Game: Super Mario Odyssey
Console: Nintendo Switch (Reviewed)
Release Date: October 27, 2017
The problem with posting a Super Mario Odyssey review 5 days after every other major gaming website has creates a couple of issues. First, what do we here at Nerd Much? have to say about Nintendo’s latest Mario game that wasn’t already said last week? Secondly, what’s the point? Anyone who was on the fence about Super Mario Odyssey last week has already seen the positive reviews and made their decision.
So, why review it? Simply put, it’s because it’s THAT good, and if there’s even ONE person out there who is in doubt, let our review sway your decision.
For the most part, Super Mario Odyssey does things right, and even with all of the many new platformers 2017 has given us already, it stands in its own tier above the rest. Sure it has a couple of mistakes — and I’ll get to those shortly — but it still sets the bar as the new standard for 3D platformers.
First, of course, is that it takes the typical jolly Mario formula and refines it and makes it better in just about every way. It serves as not only an amalgamation of Mario’s greatest hits like Super Mario Galaxy, Mario 64, and Super Mario Sunshine, but also as a perfected rendition of those games all in one package while adding more pillars to the gameplay that actually work really well.
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The new worlds you’re introduced to all look and feel great, with each having their own distinctive, vibrant visuals and qualities (as Mario levels tend to have). There are some more tame ideas like the Cascade Kingdom and Mushroom Kingdom, but then there are other worlds like Metro Kingdom (New Donk City), which places Mario in a setting that’s closer to real-life, and Luncheon Kingdom, a world made out of different foods.
And, it’s a game that’s filled with new mechanics we haven’t seen in a Mario game before. The most obvious example is the sentient hat that gives Mario new abilities, but that’s not all. One of the game’s strongest points is that it is so filled with variety. One minute, you’re using your new found friend to take control of a T-Rex, the next you’re moon walking in a floaty space kingdom, and then you’re taking control of Tropical Wigglers to make your way around the map and get those sweet, sweet Power Moons you wouldn’t otherwise be able to reach. Each level presents you with new enemies to take control of and new ways to use your handy hat.
One of the best additions to Mario over the past decade has to be the coin shops that are in every Super Mario Odyssey world, which allows you to purchase different outfits for Mario — most of which allow entry to a certain area. You can become a chef Mario, businessman Mario, safari Mario, and more by purchasing these outfits using coins. Best of all, there’s no microtransactions involved, and you can’t buy any of it with real-world cash. Take that, lazy gamers!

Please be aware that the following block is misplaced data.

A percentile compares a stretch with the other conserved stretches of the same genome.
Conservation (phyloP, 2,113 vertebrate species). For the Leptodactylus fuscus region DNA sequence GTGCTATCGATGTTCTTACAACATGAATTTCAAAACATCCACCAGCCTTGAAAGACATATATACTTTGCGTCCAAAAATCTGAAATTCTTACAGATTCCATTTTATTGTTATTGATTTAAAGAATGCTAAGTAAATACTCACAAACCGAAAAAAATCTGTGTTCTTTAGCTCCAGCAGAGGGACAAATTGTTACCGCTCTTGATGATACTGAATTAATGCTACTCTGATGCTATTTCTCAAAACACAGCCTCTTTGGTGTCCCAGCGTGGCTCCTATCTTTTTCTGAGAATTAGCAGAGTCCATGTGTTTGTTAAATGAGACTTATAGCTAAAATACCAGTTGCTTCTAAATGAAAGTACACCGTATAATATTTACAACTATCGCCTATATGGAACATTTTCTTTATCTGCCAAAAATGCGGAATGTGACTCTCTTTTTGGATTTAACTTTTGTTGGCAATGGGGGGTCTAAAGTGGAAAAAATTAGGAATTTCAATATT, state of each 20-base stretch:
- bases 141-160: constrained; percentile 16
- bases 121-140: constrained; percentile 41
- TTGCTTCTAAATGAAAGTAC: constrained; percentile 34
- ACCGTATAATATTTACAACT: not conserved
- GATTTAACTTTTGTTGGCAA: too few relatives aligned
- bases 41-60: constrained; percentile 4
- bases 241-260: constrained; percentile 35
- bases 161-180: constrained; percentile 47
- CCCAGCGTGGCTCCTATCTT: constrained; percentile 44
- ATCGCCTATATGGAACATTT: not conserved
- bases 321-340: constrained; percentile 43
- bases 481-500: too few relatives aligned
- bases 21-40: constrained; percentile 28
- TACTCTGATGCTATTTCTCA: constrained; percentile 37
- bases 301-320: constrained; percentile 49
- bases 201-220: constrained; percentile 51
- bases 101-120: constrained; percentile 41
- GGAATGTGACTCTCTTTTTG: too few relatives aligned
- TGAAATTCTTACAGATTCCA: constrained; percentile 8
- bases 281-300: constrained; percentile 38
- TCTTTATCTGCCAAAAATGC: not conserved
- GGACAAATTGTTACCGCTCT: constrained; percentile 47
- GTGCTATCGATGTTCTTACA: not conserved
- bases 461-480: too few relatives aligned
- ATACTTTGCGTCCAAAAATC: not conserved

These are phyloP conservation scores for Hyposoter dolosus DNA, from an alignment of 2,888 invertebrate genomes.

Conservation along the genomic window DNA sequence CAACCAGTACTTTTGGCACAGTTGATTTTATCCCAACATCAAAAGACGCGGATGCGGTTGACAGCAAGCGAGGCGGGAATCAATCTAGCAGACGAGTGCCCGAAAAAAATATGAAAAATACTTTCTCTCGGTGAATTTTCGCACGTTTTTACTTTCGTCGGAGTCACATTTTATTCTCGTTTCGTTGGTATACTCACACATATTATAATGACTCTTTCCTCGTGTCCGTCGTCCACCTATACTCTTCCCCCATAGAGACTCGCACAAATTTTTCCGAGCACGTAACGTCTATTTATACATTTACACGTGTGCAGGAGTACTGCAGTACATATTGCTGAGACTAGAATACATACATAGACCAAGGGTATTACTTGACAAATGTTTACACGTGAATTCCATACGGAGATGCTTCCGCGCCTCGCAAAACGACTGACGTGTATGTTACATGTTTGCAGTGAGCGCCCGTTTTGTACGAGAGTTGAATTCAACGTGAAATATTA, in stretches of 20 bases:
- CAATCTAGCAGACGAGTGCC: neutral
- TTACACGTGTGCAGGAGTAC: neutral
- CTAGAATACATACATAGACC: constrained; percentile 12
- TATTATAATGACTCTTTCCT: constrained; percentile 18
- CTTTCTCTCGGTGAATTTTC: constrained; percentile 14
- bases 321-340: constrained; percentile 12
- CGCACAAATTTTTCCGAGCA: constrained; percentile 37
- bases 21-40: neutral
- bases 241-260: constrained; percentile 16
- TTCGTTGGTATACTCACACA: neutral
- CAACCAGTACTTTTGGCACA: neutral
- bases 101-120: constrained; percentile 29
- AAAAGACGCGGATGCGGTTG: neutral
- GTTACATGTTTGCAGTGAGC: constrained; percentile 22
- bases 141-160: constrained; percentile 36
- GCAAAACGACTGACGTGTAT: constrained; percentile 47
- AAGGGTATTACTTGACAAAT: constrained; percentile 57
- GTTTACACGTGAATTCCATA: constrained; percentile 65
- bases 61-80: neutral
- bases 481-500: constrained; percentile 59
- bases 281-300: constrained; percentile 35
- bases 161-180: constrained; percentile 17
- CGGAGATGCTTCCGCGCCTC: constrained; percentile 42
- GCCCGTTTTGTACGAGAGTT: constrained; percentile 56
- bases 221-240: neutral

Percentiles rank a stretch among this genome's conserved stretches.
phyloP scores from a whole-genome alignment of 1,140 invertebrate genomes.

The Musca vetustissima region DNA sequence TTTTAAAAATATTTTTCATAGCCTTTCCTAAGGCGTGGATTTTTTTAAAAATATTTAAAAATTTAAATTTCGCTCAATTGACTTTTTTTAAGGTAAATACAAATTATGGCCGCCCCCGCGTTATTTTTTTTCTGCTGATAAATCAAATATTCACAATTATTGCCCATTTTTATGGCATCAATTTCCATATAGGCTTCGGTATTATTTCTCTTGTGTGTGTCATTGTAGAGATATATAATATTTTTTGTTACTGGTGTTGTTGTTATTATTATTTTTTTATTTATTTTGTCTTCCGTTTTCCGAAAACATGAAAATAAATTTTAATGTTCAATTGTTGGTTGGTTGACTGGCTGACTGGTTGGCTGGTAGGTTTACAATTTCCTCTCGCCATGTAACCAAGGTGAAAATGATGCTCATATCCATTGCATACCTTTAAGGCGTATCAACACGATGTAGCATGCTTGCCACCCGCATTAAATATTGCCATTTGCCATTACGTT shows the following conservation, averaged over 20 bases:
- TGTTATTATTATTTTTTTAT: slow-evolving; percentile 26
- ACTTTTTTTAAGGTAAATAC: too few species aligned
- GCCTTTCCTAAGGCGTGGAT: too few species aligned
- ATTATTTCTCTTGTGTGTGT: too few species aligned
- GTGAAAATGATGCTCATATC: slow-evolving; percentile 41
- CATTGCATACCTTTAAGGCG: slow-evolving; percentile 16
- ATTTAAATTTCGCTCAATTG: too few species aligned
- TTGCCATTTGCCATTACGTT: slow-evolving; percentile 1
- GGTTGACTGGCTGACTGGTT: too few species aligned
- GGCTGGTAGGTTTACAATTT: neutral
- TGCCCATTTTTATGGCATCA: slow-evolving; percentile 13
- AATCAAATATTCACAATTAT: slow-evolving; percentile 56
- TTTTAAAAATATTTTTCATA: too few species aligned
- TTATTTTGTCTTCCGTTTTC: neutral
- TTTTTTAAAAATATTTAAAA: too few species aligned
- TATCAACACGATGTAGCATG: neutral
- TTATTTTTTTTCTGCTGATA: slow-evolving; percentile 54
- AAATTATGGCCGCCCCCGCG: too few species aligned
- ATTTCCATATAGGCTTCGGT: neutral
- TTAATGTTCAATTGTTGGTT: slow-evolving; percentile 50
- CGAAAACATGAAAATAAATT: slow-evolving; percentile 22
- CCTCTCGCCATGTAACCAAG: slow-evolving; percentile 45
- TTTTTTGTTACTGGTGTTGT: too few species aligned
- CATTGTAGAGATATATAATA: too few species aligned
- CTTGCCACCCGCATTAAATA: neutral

It’s also Odyssey’s low barriers to entry that make it such a great game. It’s so accessible in many ways, right down to its difficulty that’s easy but not too easy. There are some challenging moments during your journey, but Odyssey never lets the player forget that games are supposed to be fun, not punishing.
After completing Odyssey’s story and defeating Bowser, there’s still so many Power Moons left to collect, and there are brand new worlds to adventure in. I ended my initial playthrough with 142 Power Moons in the bank, and even after all of that collecting, I’m still hardly able to put my Nintendo Switch down and step away from Odyssey. It’s a game that I’m not going to be able to put down for quite some time, and that’s saying a lot especially in 2017, given the unprecedented number of great games we’ve been given this year.
While Odyssey is simply one of the best games on the Switch, it’s not without its flaws. And while there are just a few, they’re worth mentioning. First, the story is a redux of every Mario story we’ve ever seen ever. Bowser creepily kidnaps Princess Peach, and Mario wants to save her. By now, haven’t we been given too many Mario games with that premise? Isn’t it time for Nintendo to give us something more?
The game’s second flaw is, as is usually the case for Mario games, the camera controls. The camera can be a nuisance, and sometimes you just simply can’t get the angle you want.
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In the end, a case can certainly be made for Super Mario Odyssey for the coveted Game of the Year award, but the conversation right now is whether or not it is enough to defeat the other major Nintendo release of 2017, Breath of the Wild. Whether it is or it isn’t GOTY, it’s undeniably a charming platformer that ultimately deletes all of the frustrations we’ve had with Nintendo over the past couple of years, and is one of the best games of 2017.